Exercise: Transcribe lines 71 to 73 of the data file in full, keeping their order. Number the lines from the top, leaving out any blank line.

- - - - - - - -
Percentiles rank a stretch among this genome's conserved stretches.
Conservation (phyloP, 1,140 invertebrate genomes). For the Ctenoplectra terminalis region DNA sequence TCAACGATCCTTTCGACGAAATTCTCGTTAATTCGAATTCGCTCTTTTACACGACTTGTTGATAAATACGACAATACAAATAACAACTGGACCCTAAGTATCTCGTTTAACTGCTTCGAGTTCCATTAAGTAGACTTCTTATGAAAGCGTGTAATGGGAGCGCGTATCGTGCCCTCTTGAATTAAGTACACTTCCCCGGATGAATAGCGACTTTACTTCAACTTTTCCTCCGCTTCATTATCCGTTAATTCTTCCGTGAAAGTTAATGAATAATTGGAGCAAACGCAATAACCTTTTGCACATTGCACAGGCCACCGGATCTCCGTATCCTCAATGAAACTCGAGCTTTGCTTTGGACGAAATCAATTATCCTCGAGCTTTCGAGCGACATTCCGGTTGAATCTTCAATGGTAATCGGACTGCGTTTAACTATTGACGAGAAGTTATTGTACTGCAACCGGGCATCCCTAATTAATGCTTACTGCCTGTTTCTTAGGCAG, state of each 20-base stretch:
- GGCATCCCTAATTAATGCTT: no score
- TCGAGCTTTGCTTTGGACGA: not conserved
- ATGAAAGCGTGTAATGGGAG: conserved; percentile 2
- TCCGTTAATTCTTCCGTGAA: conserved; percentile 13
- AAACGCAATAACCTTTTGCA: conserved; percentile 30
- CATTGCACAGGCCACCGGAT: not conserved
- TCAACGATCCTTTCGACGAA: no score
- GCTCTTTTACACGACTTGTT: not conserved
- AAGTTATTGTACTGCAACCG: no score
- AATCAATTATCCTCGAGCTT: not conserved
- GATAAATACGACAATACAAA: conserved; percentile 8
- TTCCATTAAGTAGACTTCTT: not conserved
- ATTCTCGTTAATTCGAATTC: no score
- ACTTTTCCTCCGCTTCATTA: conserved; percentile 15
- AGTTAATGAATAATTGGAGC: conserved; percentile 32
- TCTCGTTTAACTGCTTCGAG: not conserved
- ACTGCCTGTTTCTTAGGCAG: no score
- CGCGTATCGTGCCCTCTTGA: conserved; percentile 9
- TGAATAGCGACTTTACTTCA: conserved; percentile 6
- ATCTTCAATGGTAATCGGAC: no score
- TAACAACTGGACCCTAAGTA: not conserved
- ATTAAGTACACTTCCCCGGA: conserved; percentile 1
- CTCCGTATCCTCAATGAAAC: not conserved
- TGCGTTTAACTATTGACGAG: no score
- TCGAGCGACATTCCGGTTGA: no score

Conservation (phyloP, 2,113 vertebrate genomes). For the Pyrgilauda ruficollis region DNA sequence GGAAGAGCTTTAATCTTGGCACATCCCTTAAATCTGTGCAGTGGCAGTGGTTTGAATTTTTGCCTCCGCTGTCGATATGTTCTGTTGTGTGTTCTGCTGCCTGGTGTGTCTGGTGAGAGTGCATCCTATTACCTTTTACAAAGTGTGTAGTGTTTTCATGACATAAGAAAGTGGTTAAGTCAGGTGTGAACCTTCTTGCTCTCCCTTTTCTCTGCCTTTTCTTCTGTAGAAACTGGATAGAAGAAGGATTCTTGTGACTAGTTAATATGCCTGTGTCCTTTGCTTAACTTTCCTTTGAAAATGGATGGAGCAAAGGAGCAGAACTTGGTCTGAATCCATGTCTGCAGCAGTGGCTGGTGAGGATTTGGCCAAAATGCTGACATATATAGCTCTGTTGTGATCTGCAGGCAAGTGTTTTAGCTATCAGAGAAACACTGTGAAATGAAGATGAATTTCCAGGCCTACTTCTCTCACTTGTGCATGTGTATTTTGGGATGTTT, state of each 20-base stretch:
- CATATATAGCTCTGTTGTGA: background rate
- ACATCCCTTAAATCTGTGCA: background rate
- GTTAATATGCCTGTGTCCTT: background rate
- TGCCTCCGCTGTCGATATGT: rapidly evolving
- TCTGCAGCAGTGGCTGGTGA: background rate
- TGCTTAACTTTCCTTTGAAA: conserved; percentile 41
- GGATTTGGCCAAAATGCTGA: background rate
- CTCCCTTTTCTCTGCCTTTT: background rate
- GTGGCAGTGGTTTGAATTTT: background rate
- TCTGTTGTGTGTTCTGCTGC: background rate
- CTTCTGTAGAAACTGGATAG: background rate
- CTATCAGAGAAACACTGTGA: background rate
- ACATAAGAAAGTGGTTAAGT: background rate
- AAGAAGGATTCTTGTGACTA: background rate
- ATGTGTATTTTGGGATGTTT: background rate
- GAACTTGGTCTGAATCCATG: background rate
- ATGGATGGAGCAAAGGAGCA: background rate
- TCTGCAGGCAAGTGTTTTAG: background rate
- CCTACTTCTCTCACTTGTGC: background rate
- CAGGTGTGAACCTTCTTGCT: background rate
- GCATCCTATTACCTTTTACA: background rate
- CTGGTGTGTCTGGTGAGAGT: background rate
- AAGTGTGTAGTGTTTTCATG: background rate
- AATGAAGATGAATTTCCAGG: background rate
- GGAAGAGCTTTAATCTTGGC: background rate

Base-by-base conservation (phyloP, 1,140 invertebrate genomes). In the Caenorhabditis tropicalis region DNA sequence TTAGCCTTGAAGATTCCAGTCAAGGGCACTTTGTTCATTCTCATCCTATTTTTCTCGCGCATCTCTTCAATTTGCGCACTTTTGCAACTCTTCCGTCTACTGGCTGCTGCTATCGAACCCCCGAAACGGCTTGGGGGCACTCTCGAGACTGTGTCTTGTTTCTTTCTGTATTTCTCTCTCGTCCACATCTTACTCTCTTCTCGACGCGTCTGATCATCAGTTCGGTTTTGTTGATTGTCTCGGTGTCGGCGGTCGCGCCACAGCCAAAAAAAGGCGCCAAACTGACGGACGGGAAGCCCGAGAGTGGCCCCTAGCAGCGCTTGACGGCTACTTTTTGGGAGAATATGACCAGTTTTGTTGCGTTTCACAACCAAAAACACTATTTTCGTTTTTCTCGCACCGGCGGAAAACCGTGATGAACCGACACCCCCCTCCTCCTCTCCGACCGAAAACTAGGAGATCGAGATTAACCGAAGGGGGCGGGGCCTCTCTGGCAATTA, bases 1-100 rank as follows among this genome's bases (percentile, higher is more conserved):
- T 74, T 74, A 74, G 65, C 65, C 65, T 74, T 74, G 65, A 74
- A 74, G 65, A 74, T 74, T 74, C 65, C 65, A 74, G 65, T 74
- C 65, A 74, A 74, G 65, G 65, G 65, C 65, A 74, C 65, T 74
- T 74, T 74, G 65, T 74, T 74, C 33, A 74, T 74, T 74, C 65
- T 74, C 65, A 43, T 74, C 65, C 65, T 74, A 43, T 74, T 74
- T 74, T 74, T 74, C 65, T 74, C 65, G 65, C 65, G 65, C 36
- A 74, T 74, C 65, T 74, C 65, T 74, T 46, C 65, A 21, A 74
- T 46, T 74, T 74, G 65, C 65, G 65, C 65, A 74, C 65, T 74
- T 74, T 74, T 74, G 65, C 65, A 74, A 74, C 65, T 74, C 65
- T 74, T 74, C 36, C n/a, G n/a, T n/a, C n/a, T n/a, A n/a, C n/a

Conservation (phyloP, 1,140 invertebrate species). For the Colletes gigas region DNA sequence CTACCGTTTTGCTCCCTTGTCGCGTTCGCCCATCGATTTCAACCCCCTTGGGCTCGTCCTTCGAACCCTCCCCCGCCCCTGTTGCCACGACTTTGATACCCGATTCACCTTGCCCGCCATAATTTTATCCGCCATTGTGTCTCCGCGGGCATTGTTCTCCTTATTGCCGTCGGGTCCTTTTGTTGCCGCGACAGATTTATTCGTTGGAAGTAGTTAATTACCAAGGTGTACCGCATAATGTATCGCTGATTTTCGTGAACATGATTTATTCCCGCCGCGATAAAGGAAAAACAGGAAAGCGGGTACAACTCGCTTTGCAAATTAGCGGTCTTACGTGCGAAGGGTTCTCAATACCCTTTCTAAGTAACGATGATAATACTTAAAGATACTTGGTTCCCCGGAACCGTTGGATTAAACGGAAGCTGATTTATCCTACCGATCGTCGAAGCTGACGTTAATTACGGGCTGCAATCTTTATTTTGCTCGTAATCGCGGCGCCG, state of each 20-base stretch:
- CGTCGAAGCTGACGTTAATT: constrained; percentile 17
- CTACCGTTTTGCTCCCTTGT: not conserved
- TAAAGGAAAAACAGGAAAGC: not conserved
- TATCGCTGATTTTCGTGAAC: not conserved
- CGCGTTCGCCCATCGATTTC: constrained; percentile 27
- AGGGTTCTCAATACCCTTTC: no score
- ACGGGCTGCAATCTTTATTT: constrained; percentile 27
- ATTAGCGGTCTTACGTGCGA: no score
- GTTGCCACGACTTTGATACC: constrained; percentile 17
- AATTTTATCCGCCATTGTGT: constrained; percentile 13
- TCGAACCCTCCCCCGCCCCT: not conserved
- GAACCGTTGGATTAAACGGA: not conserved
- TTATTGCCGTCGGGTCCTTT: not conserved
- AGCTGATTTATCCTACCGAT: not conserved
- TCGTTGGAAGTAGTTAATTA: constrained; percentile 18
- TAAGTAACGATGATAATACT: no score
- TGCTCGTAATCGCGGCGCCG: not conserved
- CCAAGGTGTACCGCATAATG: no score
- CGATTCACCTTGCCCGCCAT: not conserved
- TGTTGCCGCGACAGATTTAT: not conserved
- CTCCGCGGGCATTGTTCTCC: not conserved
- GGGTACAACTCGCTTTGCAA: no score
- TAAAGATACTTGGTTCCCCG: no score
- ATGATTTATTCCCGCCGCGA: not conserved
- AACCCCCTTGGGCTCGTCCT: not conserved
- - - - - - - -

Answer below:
- AGGGTTCTCAATACCCTTTC: no score
- ACGGGCTGCAATCTTTATTT: constrained; percentile 27
- ATTAGCGGTCTTACGTGCGA: no score